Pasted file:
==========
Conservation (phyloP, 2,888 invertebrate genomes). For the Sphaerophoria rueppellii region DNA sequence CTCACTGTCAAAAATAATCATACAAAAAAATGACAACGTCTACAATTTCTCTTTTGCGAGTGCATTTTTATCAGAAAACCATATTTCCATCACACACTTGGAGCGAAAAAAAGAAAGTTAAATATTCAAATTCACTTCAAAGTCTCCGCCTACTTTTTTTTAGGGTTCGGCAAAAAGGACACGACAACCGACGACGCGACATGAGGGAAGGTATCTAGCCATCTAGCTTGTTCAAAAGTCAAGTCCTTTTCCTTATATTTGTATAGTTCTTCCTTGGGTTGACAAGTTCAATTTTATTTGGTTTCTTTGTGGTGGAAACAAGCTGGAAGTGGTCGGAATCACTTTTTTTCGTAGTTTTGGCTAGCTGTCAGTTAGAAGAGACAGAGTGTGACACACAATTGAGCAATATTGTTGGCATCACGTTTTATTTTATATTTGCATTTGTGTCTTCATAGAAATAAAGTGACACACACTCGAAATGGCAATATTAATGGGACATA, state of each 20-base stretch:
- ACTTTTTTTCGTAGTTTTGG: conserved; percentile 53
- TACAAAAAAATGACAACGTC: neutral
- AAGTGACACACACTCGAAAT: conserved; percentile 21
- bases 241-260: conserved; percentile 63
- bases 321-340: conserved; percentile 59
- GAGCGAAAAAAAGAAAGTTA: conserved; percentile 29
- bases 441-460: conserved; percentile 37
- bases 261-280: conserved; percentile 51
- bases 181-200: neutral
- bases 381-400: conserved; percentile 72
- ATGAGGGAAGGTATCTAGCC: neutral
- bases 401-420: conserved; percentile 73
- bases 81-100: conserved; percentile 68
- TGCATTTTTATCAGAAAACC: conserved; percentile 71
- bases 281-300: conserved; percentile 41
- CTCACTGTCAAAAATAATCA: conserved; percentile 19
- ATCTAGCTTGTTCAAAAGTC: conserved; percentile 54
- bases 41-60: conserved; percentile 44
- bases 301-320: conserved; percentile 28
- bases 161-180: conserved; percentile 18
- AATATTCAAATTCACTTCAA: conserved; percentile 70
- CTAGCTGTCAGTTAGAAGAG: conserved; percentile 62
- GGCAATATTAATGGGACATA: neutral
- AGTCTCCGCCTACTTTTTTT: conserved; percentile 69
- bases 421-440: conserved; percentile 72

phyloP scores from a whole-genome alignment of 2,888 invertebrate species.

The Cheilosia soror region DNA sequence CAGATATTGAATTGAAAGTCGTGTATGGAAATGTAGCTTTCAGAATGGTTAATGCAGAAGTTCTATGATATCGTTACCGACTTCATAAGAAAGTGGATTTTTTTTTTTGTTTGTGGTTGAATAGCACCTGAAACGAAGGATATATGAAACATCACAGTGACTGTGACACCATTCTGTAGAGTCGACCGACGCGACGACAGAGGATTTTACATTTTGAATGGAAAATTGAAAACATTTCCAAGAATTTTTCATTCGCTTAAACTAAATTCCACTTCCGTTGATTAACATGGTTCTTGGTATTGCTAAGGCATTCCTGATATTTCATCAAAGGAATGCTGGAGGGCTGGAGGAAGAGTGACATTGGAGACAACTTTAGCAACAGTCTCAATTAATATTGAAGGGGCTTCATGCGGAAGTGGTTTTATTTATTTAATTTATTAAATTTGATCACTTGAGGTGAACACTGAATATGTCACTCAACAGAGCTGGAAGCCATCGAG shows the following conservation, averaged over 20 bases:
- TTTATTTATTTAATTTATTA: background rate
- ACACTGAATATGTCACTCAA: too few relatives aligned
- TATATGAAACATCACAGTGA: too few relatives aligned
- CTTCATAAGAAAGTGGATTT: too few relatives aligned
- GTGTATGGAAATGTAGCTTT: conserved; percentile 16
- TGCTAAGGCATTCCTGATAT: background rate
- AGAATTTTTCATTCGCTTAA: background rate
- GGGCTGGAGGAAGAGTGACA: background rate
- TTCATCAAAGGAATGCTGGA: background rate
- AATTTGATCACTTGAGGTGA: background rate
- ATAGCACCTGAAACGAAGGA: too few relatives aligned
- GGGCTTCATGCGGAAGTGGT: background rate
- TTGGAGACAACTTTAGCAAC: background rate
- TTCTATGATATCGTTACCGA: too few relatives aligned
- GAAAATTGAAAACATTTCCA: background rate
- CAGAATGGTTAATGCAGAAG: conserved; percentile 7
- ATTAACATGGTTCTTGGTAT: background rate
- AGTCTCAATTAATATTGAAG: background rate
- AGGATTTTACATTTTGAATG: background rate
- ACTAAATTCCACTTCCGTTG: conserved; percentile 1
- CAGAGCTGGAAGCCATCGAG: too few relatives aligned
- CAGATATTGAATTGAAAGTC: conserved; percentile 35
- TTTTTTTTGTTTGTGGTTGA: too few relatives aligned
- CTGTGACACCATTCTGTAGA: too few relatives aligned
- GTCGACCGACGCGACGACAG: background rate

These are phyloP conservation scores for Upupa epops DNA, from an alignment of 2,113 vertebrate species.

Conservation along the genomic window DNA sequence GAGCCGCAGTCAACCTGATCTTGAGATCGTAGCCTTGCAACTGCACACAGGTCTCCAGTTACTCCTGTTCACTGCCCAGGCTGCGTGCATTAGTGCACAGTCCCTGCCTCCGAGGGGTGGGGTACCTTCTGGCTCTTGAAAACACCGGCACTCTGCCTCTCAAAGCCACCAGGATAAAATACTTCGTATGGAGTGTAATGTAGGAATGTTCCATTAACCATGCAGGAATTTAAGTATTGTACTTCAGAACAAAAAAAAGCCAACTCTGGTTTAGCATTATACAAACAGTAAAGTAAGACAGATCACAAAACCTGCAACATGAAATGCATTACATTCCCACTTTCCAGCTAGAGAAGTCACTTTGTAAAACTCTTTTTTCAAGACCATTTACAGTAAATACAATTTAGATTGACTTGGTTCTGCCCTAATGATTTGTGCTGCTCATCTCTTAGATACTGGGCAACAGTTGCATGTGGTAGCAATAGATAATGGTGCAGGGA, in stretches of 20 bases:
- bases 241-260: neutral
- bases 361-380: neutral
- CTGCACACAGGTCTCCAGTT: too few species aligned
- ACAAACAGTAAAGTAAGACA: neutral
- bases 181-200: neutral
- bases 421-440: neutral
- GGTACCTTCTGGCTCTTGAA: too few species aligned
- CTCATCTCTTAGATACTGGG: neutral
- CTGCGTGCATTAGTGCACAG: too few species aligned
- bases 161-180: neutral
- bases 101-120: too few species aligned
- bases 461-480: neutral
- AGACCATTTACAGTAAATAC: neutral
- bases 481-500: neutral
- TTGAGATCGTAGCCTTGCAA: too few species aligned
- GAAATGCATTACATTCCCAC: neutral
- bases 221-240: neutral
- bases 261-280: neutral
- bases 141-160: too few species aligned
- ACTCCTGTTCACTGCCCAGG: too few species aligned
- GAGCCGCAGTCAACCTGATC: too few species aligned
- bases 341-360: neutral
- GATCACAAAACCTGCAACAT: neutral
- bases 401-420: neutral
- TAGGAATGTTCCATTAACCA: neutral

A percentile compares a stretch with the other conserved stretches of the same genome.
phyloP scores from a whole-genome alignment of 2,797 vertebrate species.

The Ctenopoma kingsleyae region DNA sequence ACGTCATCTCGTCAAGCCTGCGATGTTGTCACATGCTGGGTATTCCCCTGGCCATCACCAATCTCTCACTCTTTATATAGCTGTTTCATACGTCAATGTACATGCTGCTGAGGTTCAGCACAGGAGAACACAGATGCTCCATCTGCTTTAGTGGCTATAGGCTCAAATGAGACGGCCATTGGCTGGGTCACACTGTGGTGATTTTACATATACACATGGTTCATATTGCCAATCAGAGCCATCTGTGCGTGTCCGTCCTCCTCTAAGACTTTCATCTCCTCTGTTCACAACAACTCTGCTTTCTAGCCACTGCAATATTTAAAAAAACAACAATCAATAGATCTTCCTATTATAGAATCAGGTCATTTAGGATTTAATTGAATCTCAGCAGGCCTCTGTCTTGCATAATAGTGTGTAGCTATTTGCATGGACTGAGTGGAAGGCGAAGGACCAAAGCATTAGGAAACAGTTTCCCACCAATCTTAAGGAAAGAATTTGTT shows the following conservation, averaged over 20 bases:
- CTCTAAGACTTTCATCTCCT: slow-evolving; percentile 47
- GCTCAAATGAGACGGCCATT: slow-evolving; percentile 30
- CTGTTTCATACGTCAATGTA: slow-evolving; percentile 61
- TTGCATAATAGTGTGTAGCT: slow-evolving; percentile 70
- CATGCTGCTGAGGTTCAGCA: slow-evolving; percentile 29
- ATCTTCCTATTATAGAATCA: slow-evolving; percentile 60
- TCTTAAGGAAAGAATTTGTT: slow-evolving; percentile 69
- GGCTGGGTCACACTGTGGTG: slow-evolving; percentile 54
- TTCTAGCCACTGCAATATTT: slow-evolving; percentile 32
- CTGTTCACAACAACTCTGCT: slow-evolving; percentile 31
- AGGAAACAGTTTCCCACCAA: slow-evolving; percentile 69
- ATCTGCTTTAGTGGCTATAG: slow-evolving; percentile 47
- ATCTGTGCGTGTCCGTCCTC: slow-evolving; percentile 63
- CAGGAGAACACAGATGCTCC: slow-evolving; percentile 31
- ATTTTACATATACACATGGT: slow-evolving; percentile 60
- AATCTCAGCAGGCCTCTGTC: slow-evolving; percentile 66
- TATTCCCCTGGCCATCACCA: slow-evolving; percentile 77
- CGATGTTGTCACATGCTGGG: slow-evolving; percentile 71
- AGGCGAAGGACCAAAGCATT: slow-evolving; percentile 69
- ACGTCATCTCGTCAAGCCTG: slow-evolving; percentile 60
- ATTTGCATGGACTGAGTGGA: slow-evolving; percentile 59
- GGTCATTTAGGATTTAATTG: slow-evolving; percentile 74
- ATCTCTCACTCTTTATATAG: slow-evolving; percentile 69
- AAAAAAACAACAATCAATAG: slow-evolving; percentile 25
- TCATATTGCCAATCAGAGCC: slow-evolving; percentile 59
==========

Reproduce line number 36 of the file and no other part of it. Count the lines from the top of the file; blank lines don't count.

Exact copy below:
- GGGCTGGAGGAAGAGTGACA: background rate